Citing deficits, Bunning blocks benefits extensions

February 27, 2010|By James Oliphant and Richard Simon | Tribune Washington Bureau

WASHINGTON — — Resorting to an old-fashioned, one-man filibuster, Republican Sen. Jim Bunning of Kentucky is blocking an extension of unemployment benefits and health insurance payments for hundreds of thousands of out-of-work Americans because of his concerns over the federal budget deficit.

The programs are set to expire at midnight Sunday, meaning that the Senate's inaction could delay payments.

Democratic and Republican leaders had agreed to pass a one-month extension through a process known as unanimous consent, meaning that no formal vote was required. But Bunning's objection means the bill can't go forward. The extension had been passed by the House and was ready to be signed into law by the president.

Bunning's action outraged Democrats, who battled the Kentuckian on the Senate floor deep into the night Thursday, urging him to give in. On Friday morning, they were at it again, but Bunning held fast.

"The simple fact of the matter is that this is an emergency situation and should be treated as such," said Sen. Richard J. Durbin, an Illinois Democrat.

Bunning has refused to yield as a wave of senators criticized him.

"Thirty days of unemployment. Really?" said Sen. Claire McCaskill, a Missouri Democrat. "Have we gotten to the point where this is going to be used as a political football?"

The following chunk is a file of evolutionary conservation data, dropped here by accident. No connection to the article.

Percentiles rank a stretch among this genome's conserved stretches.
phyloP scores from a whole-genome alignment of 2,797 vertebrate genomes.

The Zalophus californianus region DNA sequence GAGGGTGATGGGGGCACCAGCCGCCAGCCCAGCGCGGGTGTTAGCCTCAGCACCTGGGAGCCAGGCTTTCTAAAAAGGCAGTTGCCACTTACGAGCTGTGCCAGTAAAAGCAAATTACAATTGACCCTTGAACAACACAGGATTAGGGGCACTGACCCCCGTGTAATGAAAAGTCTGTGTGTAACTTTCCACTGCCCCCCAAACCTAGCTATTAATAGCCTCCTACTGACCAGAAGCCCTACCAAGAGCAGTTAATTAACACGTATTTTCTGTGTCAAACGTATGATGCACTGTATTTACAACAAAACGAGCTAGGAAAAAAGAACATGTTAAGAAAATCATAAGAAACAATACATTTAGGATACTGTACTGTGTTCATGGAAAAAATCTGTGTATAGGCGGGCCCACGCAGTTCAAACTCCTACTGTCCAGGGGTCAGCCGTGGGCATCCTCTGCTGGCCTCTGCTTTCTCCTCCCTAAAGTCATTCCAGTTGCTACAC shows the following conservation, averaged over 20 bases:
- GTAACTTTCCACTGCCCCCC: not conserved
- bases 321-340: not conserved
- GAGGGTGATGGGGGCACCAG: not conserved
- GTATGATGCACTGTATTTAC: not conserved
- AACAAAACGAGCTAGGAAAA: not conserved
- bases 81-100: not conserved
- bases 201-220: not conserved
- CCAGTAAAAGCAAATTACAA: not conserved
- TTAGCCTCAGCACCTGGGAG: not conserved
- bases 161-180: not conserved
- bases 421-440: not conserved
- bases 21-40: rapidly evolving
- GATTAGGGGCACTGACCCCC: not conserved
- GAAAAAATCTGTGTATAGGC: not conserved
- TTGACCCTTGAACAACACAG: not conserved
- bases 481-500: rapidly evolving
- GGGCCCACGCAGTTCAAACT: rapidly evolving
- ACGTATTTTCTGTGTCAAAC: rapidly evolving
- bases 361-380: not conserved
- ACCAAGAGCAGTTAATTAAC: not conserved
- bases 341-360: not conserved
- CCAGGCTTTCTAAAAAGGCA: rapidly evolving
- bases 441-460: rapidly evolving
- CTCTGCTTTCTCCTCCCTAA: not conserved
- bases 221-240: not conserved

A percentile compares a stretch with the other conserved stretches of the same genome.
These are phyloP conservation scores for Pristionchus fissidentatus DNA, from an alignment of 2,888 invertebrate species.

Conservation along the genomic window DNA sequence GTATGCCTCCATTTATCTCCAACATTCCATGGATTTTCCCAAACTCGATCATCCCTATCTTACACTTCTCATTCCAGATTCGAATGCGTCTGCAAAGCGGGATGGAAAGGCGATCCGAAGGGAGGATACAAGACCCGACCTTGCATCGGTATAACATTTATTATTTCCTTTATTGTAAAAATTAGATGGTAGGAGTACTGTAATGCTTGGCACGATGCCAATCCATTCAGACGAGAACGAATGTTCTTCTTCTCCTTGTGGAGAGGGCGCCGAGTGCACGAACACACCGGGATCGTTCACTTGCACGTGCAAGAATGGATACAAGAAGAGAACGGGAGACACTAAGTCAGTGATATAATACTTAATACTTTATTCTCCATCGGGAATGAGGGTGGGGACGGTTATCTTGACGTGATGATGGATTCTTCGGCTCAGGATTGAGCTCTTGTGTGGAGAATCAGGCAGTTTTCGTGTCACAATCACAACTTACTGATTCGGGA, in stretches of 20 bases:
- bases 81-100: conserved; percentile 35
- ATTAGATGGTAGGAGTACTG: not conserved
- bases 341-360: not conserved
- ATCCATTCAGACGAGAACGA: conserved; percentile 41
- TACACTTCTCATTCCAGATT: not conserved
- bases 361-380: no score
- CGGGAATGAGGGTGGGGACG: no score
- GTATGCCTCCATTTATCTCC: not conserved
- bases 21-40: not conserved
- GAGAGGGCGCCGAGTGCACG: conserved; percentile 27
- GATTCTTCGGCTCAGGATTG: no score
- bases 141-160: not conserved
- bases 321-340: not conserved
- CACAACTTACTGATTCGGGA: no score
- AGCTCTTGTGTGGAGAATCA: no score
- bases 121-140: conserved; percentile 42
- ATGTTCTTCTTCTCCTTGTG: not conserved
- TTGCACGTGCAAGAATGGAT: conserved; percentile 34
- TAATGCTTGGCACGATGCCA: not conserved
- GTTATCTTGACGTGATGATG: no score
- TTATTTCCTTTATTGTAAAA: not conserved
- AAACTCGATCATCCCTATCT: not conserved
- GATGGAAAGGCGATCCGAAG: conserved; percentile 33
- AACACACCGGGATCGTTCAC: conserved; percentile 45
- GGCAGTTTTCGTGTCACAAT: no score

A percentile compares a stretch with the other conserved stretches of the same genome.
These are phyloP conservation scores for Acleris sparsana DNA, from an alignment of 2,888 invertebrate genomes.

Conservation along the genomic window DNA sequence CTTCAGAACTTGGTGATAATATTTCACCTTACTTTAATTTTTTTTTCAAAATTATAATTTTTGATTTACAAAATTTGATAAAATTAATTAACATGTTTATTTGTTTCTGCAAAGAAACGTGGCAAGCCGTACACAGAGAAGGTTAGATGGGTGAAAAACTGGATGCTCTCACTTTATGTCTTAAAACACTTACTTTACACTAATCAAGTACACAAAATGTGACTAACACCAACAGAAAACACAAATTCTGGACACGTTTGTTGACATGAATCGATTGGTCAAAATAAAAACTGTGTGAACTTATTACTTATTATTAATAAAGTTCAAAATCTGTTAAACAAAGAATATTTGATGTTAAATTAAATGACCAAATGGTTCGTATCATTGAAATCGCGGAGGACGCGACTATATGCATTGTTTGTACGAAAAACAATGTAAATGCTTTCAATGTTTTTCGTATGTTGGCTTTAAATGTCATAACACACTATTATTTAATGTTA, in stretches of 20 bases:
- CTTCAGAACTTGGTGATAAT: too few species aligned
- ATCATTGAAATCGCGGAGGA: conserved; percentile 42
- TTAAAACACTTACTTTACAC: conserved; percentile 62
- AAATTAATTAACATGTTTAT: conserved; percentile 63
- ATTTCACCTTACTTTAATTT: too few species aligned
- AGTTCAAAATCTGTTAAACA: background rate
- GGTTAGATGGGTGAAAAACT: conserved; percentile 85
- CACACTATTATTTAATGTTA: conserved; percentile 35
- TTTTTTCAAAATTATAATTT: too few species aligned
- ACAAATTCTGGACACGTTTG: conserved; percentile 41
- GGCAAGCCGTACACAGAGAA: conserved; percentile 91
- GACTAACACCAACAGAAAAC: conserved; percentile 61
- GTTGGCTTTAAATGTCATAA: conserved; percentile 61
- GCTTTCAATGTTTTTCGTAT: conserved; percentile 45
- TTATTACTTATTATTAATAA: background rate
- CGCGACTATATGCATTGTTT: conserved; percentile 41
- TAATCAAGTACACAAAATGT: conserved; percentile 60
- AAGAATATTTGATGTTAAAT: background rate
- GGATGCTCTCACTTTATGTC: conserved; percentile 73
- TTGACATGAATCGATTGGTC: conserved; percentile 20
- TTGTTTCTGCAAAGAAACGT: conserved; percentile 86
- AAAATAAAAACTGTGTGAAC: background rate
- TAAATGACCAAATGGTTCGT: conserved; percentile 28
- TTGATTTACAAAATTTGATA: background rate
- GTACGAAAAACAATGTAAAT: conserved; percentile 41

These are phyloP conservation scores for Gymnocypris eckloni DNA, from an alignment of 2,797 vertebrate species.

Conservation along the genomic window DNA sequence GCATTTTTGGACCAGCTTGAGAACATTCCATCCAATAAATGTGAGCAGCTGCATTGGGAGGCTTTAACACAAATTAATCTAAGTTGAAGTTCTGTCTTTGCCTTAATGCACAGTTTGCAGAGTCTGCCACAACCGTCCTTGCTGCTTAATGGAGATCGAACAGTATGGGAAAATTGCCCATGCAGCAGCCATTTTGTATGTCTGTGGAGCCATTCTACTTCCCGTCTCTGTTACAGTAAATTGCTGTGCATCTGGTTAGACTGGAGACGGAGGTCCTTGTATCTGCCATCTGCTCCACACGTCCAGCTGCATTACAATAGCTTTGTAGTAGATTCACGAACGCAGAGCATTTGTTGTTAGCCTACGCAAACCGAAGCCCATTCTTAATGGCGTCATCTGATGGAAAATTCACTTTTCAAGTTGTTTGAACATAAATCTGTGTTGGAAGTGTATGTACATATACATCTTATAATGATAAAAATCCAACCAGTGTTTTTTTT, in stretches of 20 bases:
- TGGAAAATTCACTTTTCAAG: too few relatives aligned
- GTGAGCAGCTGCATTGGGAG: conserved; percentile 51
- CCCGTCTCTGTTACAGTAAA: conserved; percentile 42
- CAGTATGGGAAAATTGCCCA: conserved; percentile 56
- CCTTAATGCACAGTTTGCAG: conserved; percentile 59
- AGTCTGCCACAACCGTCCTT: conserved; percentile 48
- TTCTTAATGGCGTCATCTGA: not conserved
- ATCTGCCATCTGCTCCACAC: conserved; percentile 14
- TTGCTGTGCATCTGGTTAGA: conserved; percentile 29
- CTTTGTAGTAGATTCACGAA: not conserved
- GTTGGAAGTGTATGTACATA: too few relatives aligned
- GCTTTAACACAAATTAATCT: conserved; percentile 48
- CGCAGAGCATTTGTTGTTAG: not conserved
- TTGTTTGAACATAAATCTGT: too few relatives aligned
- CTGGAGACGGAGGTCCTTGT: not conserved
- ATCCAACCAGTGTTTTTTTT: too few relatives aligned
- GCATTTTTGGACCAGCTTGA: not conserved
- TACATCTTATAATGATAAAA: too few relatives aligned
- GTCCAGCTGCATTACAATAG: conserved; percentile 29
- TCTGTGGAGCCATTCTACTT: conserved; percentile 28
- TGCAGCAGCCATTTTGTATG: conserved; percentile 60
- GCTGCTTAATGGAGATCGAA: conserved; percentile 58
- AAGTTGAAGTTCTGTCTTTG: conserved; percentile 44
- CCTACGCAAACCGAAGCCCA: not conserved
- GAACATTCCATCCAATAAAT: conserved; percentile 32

The White House joined in Friday, with spokesman Robert Gibbs saying, "These are the type of games that the American people fail to understand."

Bunning, who is retiring from the Senate at the end of the year, said he was holding up the extension because the bill's sponsors had not identified a way to pay for it or offset it with spending cuts elsewhere.

"If we can't find $10 billion somewhere for a bill that everybody in this body supports, we will never pay for anything," Bunning said Friday.

But Democrats said Bunning voted for tax cuts during the Bush administration that similarly were not offset.

Most Republicans kept their distance. Adding to the awkwardness, Senate Minority Leader Mitch McConnell, who agreed to the extension, also hails from Kentucky, which has an unemployment rate of 10.7 percent.

The bill would extend benefits provided under last year's economic stimulus measure, including one in which the federal government assumed 65 percent of the cost of COBRA benefits.

The legislative package also extends other key programs, including one for Medicare reimbursement rates. Without the extension, the government beginning Monday would pay doctors who see Medicare patients more than 20 percent less.

In addition, some rural satellite TV subscribers could lose access to local channels. And Rep. James L. Oberstar, the Minnesota Democrat who heads the House Transportation Committee, warned that Bunning's actions threaten federal highway funding, which is authorized by law only through Sunday. Thousands of federal highway workers face furloughs beginning Tuesday, he warned.

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